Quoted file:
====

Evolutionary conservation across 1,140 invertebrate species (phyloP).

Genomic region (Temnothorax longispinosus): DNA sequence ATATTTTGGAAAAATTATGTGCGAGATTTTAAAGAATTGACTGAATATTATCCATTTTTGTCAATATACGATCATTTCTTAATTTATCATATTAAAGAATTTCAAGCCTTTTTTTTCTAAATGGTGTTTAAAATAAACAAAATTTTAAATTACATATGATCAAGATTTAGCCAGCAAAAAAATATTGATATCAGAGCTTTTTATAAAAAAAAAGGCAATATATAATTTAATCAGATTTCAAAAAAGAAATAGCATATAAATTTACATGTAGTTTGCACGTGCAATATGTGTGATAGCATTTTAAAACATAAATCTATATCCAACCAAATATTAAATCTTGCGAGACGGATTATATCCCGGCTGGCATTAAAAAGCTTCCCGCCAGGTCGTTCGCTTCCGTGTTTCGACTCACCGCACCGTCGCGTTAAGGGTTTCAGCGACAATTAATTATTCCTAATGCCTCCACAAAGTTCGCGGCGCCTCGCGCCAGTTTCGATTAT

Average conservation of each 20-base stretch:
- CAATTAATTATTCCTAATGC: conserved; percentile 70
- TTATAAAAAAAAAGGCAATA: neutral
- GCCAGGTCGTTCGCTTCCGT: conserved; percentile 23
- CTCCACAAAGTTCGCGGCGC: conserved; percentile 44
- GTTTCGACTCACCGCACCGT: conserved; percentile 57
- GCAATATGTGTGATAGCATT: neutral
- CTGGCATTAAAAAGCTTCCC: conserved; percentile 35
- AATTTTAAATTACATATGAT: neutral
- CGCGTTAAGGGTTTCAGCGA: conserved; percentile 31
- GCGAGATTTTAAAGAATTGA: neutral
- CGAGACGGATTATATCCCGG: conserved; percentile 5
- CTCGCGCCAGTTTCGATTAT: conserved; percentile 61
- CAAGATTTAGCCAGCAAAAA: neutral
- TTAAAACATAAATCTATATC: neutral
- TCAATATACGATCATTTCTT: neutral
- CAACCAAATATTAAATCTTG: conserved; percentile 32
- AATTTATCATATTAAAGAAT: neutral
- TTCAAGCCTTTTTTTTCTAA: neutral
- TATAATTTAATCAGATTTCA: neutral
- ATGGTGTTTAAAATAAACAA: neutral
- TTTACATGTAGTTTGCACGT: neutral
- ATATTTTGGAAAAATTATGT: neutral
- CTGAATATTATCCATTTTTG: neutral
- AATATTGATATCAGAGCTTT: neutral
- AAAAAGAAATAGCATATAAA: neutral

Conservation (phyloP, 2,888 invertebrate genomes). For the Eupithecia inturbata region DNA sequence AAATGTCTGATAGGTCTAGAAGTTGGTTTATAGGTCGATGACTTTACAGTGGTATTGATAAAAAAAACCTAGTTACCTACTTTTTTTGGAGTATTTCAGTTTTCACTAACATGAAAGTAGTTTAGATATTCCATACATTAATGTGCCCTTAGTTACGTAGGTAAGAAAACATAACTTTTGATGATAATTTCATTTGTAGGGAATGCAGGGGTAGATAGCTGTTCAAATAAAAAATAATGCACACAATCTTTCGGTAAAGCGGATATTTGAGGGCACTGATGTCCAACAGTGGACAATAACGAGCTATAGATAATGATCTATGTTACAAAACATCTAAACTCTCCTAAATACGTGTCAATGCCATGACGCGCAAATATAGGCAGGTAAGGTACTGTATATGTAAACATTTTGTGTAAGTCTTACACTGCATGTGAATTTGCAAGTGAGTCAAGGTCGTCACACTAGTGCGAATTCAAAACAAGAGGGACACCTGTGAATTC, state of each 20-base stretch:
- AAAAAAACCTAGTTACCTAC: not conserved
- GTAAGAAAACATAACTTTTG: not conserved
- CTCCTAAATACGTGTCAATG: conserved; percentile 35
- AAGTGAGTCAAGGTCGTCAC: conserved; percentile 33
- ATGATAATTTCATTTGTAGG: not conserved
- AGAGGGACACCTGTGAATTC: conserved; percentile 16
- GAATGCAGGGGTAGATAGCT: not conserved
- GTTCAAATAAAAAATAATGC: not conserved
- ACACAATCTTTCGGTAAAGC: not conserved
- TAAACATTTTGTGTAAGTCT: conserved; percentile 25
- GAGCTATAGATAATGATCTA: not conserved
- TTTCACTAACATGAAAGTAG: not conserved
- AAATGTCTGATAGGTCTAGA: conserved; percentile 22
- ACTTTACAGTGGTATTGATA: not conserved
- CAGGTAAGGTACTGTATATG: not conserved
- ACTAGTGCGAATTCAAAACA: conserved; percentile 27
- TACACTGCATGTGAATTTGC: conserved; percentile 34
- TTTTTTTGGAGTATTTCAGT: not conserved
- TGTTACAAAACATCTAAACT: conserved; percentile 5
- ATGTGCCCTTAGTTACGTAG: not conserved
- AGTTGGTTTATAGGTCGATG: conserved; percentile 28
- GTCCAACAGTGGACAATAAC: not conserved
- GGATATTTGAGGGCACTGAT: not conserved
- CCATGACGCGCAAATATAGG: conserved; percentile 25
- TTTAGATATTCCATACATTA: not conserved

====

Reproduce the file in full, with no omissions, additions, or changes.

Evolutionary conservation across 1,140 invertebrate species (phyloP).

Genomic region (Temnothorax longispinosus): DNA sequence ATATTTTGGAAAAATTATGTGCGAGATTTTAAAGAATTGACTGAATATTATCCATTTTTGTCAATATACGATCATTTCTTAATTTATCATATTAAAGAATTTCAAGCCTTTTTTTTCTAAATGGTGTTTAAAATAAACAAAATTTTAAATTACATATGATCAAGATTTAGCCAGCAAAAAAATATTGATATCAGAGCTTTTTATAAAAAAAAAGGCAATATATAATTTAATCAGATTTCAAAAAAGAAATAGCATATAAATTTACATGTAGTTTGCACGTGCAATATGTGTGATAGCATTTTAAAACATAAATCTATATCCAACCAAATATTAAATCTTGCGAGACGGATTATATCCCGGCTGGCATTAAAAAGCTTCCCGCCAGGTCGTTCGCTTCCGTGTTTCGACTCACCGCACCGTCGCGTTAAGGGTTTCAGCGACAATTAATTATTCCTAATGCCTCCACAAAGTTCGCGGCGCCTCGCGCCAGTTTCGATTAT

Average conservation of each 20-base stretch:
- CAATTAATTATTCCTAATGC: conserved; percentile 70
- TTATAAAAAAAAAGGCAATA: neutral
- GCCAGGTCGTTCGCTTCCGT: conserved; percentile 23
- CTCCACAAAGTTCGCGGCGC: conserved; percentile 44
- GTTTCGACTCACCGCACCGT: conserved; percentile 57
- GCAATATGTGTGATAGCATT: neutral
- CTGGCATTAAAAAGCTTCCC: conserved; percentile 35
- AATTTTAAATTACATATGAT: neutral
- CGCGTTAAGGGTTTCAGCGA: conserved; percentile 31
- GCGAGATTTTAAAGAATTGA: neutral
- CGAGACGGATTATATCCCGG: conserved; percentile 5
- CTCGCGCCAGTTTCGATTAT: conserved; percentile 61
- CAAGATTTAGCCAGCAAAAA: neutral
- TTAAAACATAAATCTATATC: neutral
- TCAATATACGATCATTTCTT: neutral
- CAACCAAATATTAAATCTTG: conserved; percentile 32
- AATTTATCATATTAAAGAAT: neutral
- TTCAAGCCTTTTTTTTCTAA: neutral
- TATAATTTAATCAGATTTCA: neutral
- ATGGTGTTTAAAATAAACAA: neutral
- TTTACATGTAGTTTGCACGT: neutral
- ATATTTTGGAAAAATTATGT: neutral
- CTGAATATTATCCATTTTTG: neutral
- AATATTGATATCAGAGCTTT: neutral
- AAAAAGAAATAGCATATAAA: neutral

Conservation (phyloP, 2,888 invertebrate genomes). For the Eupithecia inturbata region DNA sequence AAATGTCTGATAGGTCTAGAAGTTGGTTTATAGGTCGATGACTTTACAGTGGTATTGATAAAAAAAACCTAGTTACCTACTTTTTTTGGAGTATTTCAGTTTTCACTAACATGAAAGTAGTTTAGATATTCCATACATTAATGTGCCCTTAGTTACGTAGGTAAGAAAACATAACTTTTGATGATAATTTCATTTGTAGGGAATGCAGGGGTAGATAGCTGTTCAAATAAAAAATAATGCACACAATCTTTCGGTAAAGCGGATATTTGAGGGCACTGATGTCCAACAGTGGACAATAACGAGCTATAGATAATGATCTATGTTACAAAACATCTAAACTCTCCTAAATACGTGTCAATGCCATGACGCGCAAATATAGGCAGGTAAGGTACTGTATATGTAAACATTTTGTGTAAGTCTTACACTGCATGTGAATTTGCAAGTGAGTCAAGGTCGTCACACTAGTGCGAATTCAAAACAAGAGGGACACCTGTGAATTC, state of each 20-base stretch:
- AAAAAAACCTAGTTACCTAC: not conserved
- GTAAGAAAACATAACTTTTG: not conserved
- CTCCTAAATACGTGTCAATG: conserved; percentile 35
- AAGTGAGTCAAGGTCGTCAC: conserved; percentile 33
- ATGATAATTTCATTTGTAGG: not conserved
- AGAGGGACACCTGTGAATTC: conserved; percentile 16
- GAATGCAGGGGTAGATAGCT: not conserved
- GTTCAAATAAAAAATAATGC: not conserved
- ACACAATCTTTCGGTAAAGC: not conserved
- TAAACATTTTGTGTAAGTCT: conserved; percentile 25
- GAGCTATAGATAATGATCTA: not conserved
- TTTCACTAACATGAAAGTAG: not conserved
- AAATGTCTGATAGGTCTAGA: conserved; percentile 22
- ACTTTACAGTGGTATTGATA: not conserved
- CAGGTAAGGTACTGTATATG: not conserved
- ACTAGTGCGAATTCAAAACA: conserved; percentile 27
- TACACTGCATGTGAATTTGC: conserved; percentile 34
- TTTTTTTGGAGTATTTCAGT: not conserved
- TGTTACAAAACATCTAAACT: conserved; percentile 5
- ATGTGCCCTTAGTTACGTAG: not conserved
- AGTTGGTTTATAGGTCGATG: conserved; percentile 28
- GTCCAACAGTGGACAATAAC: not conserved
- GGATATTTGAGGGCACTGAT: not conserved
- CCATGACGCGCAAATATAGG: conserved; percentile 25
- TTTAGATATTCCATACATTA: not conserved